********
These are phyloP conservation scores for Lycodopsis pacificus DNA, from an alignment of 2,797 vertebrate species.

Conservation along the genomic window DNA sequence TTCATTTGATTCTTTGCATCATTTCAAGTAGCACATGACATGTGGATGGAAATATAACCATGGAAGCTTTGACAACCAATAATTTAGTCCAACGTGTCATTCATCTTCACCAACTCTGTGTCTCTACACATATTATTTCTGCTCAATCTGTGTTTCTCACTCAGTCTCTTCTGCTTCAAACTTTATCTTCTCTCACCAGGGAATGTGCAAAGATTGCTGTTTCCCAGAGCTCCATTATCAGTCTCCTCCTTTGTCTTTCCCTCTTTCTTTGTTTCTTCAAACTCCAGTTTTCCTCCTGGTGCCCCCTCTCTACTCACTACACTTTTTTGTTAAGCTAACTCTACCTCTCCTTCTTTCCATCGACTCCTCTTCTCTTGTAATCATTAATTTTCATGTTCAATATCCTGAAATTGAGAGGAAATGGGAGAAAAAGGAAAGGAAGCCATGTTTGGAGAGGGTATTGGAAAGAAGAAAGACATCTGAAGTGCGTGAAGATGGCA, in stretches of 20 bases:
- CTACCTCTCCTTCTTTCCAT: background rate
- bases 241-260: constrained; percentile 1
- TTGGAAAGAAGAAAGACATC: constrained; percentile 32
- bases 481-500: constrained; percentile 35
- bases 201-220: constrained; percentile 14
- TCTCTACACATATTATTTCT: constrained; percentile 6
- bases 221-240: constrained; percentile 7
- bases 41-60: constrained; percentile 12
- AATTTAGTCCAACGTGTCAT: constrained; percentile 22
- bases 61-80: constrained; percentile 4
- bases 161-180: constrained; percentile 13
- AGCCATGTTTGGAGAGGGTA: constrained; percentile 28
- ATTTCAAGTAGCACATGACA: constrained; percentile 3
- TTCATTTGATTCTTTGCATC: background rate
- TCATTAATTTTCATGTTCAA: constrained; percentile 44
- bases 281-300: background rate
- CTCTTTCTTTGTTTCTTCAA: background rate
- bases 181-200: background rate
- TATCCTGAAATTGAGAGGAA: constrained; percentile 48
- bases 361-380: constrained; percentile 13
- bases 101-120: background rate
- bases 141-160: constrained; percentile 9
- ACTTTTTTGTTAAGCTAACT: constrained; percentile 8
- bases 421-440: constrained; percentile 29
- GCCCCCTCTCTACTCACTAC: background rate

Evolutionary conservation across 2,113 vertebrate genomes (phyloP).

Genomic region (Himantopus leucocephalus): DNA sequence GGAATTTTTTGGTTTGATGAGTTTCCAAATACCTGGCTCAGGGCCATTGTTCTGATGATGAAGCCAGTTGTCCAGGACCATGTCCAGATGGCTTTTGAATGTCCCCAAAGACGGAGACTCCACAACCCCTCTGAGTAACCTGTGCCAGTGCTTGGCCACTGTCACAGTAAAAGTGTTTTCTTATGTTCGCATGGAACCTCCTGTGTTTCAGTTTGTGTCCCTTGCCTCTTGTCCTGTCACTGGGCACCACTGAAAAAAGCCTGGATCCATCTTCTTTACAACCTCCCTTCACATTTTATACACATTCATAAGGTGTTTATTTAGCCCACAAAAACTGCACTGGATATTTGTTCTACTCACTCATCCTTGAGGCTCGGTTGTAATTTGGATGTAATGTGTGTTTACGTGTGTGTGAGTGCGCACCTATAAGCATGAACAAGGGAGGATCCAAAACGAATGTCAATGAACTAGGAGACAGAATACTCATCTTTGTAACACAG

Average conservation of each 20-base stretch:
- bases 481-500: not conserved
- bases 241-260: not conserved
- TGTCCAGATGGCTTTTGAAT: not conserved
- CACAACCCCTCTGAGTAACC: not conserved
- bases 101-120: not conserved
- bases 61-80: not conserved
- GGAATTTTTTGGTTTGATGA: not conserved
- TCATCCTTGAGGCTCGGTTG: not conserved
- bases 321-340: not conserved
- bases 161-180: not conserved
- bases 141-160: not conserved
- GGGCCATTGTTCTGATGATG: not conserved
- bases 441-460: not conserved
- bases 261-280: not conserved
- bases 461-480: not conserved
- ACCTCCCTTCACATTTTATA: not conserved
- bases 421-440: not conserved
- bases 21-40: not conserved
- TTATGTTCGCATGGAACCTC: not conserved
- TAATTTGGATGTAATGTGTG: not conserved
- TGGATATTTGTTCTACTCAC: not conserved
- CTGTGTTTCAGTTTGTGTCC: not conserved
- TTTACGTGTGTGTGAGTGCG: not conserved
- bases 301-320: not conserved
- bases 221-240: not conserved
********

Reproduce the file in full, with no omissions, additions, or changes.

These are phyloP conservation scores for Lycodopsis pacificus DNA, from an alignment of 2,797 vertebrate species.

Conservation along the genomic window DNA sequence TTCATTTGATTCTTTGCATCATTTCAAGTAGCACATGACATGTGGATGGAAATATAACCATGGAAGCTTTGACAACCAATAATTTAGTCCAACGTGTCATTCATCTTCACCAACTCTGTGTCTCTACACATATTATTTCTGCTCAATCTGTGTTTCTCACTCAGTCTCTTCTGCTTCAAACTTTATCTTCTCTCACCAGGGAATGTGCAAAGATTGCTGTTTCCCAGAGCTCCATTATCAGTCTCCTCCTTTGTCTTTCCCTCTTTCTTTGTTTCTTCAAACTCCAGTTTTCCTCCTGGTGCCCCCTCTCTACTCACTACACTTTTTTGTTAAGCTAACTCTACCTCTCCTTCTTTCCATCGACTCCTCTTCTCTTGTAATCATTAATTTTCATGTTCAATATCCTGAAATTGAGAGGAAATGGGAGAAAAAGGAAAGGAAGCCATGTTTGGAGAGGGTATTGGAAAGAAGAAAGACATCTGAAGTGCGTGAAGATGGCA, in stretches of 20 bases:
- CTACCTCTCCTTCTTTCCAT: background rate
- bases 241-260: constrained; percentile 1
- TTGGAAAGAAGAAAGACATC: constrained; percentile 32
- bases 481-500: constrained; percentile 35
- bases 201-220: constrained; percentile 14
- TCTCTACACATATTATTTCT: constrained; percentile 6
- bases 221-240: constrained; percentile 7
- bases 41-60: constrained; percentile 12
- AATTTAGTCCAACGTGTCAT: constrained; percentile 22
- bases 61-80: constrained; percentile 4
- bases 161-180: constrained; percentile 13
- AGCCATGTTTGGAGAGGGTA: constrained; percentile 28
- ATTTCAAGTAGCACATGACA: constrained; percentile 3
- TTCATTTGATTCTTTGCATC: background rate
- TCATTAATTTTCATGTTCAA: constrained; percentile 44
- bases 281-300: background rate
- CTCTTTCTTTGTTTCTTCAA: background rate
- bases 181-200: background rate
- TATCCTGAAATTGAGAGGAA: constrained; percentile 48
- bases 361-380: constrained; percentile 13
- bases 101-120: background rate
- bases 141-160: constrained; percentile 9
- ACTTTTTTGTTAAGCTAACT: constrained; percentile 8
- bases 421-440: constrained; percentile 29
- GCCCCCTCTCTACTCACTAC: background rate

Evolutionary conservation across 2,113 vertebrate genomes (phyloP).

Genomic region (Himantopus leucocephalus): DNA sequence GGAATTTTTTGGTTTGATGAGTTTCCAAATACCTGGCTCAGGGCCATTGTTCTGATGATGAAGCCAGTTGTCCAGGACCATGTCCAGATGGCTTTTGAATGTCCCCAAAGACGGAGACTCCACAACCCCTCTGAGTAACCTGTGCCAGTGCTTGGCCACTGTCACAGTAAAAGTGTTTTCTTATGTTCGCATGGAACCTCCTGTGTTTCAGTTTGTGTCCCTTGCCTCTTGTCCTGTCACTGGGCACCACTGAAAAAAGCCTGGATCCATCTTCTTTACAACCTCCCTTCACATTTTATACACATTCATAAGGTGTTTATTTAGCCCACAAAAACTGCACTGGATATTTGTTCTACTCACTCATCCTTGAGGCTCGGTTGTAATTTGGATGTAATGTGTGTTTACGTGTGTGTGAGTGCGCACCTATAAGCATGAACAAGGGAGGATCCAAAACGAATGTCAATGAACTAGGAGACAGAATACTCATCTTTGTAACACAG

Average conservation of each 20-base stretch:
- bases 481-500: not conserved
- bases 241-260: not conserved
- TGTCCAGATGGCTTTTGAAT: not conserved
- CACAACCCCTCTGAGTAACC: not conserved
- bases 101-120: not conserved
- bases 61-80: not conserved
- GGAATTTTTTGGTTTGATGA: not conserved
- TCATCCTTGAGGCTCGGTTG: not conserved
- bases 321-340: not conserved
- bases 161-180: not conserved
- bases 141-160: not conserved
- GGGCCATTGTTCTGATGATG: not conserved
- bases 441-460: not conserved
- bases 261-280: not conserved
- bases 461-480: not conserved
- ACCTCCCTTCACATTTTATA: not conserved
- bases 421-440: not conserved
- bases 21-40: not conserved
- TTATGTTCGCATGGAACCTC: not conserved
- TAATTTGGATGTAATGTGTG: not conserved
- TGGATATTTGTTCTACTCAC: not conserved
- CTGTGTTTCAGTTTGTGTCC: not conserved
- TTTACGTGTGTGTGAGTGCG: not conserved
- bases 301-320: not conserved
- bases 221-240: not conserved